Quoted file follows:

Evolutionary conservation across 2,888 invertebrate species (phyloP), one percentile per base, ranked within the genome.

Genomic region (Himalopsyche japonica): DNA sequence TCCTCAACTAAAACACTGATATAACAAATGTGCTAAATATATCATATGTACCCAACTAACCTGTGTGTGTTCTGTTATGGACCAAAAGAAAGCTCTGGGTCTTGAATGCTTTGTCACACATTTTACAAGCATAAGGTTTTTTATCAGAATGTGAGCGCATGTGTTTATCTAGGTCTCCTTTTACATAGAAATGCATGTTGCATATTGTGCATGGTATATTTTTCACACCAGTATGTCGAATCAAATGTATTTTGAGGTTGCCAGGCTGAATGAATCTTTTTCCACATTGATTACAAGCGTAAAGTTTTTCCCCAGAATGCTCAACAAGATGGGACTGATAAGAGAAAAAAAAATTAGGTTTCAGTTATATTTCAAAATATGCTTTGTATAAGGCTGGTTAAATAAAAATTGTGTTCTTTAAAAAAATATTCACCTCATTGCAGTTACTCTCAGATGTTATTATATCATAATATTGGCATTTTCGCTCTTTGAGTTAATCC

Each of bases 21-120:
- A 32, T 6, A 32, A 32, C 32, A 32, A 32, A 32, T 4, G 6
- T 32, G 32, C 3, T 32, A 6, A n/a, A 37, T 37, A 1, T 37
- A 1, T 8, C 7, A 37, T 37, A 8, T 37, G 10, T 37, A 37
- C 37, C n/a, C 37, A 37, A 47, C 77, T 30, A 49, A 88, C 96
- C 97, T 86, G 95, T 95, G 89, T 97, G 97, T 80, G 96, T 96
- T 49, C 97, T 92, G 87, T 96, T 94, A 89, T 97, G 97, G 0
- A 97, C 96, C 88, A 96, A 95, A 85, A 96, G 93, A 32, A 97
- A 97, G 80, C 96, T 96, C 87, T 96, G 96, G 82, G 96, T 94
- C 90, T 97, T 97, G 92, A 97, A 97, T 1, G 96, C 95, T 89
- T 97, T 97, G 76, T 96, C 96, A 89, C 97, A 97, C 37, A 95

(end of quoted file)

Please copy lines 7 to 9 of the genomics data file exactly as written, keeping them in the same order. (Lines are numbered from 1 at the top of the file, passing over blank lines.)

- C 37, C n/a, C 37, A 37, A 47, C 77, T 30, A 49, A 88, C 96
- C 97, T 86, G 95, T 95, G 89, T 97, G 97, T 80, G 96, T 96
- T 49, C 97, T 92, G 87, T 96, T 94, A 89, T 97, G 97, G 0